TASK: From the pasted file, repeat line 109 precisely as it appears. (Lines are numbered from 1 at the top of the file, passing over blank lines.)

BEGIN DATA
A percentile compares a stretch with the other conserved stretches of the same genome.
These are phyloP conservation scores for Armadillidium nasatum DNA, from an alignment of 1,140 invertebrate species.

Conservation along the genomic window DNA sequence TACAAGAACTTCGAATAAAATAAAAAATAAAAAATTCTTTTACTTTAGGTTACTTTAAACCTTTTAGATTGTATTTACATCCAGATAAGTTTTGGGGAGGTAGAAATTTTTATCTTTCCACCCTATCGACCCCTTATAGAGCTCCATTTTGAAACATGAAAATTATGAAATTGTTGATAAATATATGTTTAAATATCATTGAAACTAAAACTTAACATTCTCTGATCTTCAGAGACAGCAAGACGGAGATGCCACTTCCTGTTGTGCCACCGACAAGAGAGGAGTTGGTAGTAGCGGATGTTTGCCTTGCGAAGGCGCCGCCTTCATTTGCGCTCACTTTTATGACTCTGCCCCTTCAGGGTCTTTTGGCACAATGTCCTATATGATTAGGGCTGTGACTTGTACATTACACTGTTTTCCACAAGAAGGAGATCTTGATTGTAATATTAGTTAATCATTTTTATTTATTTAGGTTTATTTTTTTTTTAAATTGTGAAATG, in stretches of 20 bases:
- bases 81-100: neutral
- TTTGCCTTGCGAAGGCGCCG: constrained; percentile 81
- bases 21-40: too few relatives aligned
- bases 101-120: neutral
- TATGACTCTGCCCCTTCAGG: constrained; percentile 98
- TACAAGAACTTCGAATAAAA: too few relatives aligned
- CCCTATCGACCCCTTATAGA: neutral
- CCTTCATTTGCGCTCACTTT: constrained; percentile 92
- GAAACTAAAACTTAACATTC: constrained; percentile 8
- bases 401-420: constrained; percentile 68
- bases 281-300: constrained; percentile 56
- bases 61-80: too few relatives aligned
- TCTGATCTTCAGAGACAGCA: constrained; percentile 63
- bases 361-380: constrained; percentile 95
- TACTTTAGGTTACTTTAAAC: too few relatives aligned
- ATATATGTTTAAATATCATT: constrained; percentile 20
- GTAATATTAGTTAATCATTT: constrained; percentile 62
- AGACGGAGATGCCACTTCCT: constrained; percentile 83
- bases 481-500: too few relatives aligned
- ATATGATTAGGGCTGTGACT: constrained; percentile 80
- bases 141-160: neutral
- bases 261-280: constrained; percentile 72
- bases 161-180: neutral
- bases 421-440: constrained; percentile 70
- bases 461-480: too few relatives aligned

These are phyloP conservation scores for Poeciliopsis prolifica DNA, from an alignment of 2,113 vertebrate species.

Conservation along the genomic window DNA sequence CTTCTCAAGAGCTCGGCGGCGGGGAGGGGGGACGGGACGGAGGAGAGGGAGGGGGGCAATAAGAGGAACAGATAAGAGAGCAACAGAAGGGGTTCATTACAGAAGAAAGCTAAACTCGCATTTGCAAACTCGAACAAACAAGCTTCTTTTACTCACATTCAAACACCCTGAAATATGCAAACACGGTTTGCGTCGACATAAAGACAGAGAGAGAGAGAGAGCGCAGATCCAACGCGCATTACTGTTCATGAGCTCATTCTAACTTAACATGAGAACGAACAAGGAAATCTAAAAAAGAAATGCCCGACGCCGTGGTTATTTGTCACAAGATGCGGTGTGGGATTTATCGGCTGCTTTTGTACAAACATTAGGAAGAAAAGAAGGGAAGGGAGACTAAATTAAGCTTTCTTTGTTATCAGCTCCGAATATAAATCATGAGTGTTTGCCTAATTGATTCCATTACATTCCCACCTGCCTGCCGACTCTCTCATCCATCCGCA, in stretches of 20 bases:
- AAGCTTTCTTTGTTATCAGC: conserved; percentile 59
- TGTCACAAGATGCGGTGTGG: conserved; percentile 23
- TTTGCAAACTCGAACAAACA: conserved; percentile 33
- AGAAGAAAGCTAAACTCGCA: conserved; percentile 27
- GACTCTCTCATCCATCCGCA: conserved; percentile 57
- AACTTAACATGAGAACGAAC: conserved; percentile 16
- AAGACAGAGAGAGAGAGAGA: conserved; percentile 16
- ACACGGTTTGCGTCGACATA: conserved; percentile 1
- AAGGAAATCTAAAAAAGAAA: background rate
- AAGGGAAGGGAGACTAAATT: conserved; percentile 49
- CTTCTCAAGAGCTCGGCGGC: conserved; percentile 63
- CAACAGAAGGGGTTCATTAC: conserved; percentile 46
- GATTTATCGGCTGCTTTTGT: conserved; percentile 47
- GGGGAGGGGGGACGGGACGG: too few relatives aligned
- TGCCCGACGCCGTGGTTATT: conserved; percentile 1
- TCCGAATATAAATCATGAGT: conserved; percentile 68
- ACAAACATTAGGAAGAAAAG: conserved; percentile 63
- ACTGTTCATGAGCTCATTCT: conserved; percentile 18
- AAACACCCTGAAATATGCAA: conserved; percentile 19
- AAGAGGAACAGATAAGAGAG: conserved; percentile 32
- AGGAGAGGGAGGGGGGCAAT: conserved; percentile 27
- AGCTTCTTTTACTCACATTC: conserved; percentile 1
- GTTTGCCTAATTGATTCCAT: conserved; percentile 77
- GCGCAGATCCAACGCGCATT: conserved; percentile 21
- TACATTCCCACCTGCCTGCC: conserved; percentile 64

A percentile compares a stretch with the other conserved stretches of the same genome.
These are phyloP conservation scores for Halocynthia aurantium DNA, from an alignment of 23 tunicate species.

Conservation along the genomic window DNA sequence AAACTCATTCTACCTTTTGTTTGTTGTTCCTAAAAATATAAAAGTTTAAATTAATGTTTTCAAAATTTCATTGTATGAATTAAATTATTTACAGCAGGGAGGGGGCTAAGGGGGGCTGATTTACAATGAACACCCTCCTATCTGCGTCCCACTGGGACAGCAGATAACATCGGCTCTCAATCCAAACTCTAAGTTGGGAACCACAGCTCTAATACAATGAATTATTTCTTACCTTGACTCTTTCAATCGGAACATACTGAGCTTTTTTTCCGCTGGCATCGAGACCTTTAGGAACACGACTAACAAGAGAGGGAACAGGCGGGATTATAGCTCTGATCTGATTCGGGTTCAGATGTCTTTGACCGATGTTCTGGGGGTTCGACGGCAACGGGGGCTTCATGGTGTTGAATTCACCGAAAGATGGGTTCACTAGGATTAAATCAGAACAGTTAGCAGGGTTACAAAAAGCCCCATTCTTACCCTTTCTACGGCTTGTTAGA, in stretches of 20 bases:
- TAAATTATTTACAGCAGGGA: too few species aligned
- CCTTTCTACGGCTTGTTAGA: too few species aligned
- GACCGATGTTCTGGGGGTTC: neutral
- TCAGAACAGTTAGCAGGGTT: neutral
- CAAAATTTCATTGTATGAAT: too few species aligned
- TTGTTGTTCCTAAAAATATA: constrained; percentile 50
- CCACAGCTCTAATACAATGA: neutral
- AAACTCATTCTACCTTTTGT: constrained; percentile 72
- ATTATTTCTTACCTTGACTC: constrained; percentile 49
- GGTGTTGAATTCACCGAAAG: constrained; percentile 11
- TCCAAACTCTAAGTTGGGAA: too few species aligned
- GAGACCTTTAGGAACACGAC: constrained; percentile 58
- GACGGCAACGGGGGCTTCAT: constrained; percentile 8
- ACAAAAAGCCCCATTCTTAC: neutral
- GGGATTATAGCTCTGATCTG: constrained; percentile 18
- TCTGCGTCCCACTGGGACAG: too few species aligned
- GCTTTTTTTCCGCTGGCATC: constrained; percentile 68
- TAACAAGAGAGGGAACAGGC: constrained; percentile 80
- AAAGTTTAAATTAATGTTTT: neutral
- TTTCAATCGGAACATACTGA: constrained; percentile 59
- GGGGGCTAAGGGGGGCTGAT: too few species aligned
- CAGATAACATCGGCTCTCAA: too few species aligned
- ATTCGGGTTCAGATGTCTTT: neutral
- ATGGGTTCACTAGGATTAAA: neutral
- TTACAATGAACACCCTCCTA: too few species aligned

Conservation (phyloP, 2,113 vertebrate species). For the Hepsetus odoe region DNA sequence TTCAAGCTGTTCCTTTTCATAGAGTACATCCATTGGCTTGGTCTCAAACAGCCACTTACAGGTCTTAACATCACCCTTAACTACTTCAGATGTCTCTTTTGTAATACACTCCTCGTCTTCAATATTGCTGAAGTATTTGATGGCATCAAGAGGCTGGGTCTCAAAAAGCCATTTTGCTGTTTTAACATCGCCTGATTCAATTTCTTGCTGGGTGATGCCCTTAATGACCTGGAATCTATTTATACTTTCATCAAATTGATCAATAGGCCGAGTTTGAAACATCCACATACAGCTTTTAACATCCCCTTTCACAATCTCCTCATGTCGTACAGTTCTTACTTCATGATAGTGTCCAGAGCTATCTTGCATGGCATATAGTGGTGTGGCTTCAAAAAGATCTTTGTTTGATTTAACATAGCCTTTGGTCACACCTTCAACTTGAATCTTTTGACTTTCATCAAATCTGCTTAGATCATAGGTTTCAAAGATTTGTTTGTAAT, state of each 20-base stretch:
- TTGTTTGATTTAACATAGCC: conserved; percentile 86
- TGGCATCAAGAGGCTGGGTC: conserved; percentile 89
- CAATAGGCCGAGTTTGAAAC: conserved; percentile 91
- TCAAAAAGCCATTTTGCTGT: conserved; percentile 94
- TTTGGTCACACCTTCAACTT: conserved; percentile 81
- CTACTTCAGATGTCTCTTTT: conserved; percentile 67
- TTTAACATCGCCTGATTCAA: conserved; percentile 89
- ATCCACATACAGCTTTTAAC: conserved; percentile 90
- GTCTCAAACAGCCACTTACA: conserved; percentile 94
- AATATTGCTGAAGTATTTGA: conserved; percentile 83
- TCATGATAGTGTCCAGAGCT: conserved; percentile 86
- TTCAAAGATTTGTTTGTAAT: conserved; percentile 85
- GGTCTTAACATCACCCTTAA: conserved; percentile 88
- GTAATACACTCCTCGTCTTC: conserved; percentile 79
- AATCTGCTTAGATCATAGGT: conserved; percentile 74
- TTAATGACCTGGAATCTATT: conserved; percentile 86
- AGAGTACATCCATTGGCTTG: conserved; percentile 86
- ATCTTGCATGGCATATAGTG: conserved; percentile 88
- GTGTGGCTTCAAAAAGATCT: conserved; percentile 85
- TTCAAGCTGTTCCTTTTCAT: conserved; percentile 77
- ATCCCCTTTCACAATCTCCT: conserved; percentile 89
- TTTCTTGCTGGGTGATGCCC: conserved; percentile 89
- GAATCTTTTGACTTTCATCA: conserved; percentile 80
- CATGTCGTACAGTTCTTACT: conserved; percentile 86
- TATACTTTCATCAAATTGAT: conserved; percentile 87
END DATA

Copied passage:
- TATACTTTCATCAAATTGAT: conserved; percentile 87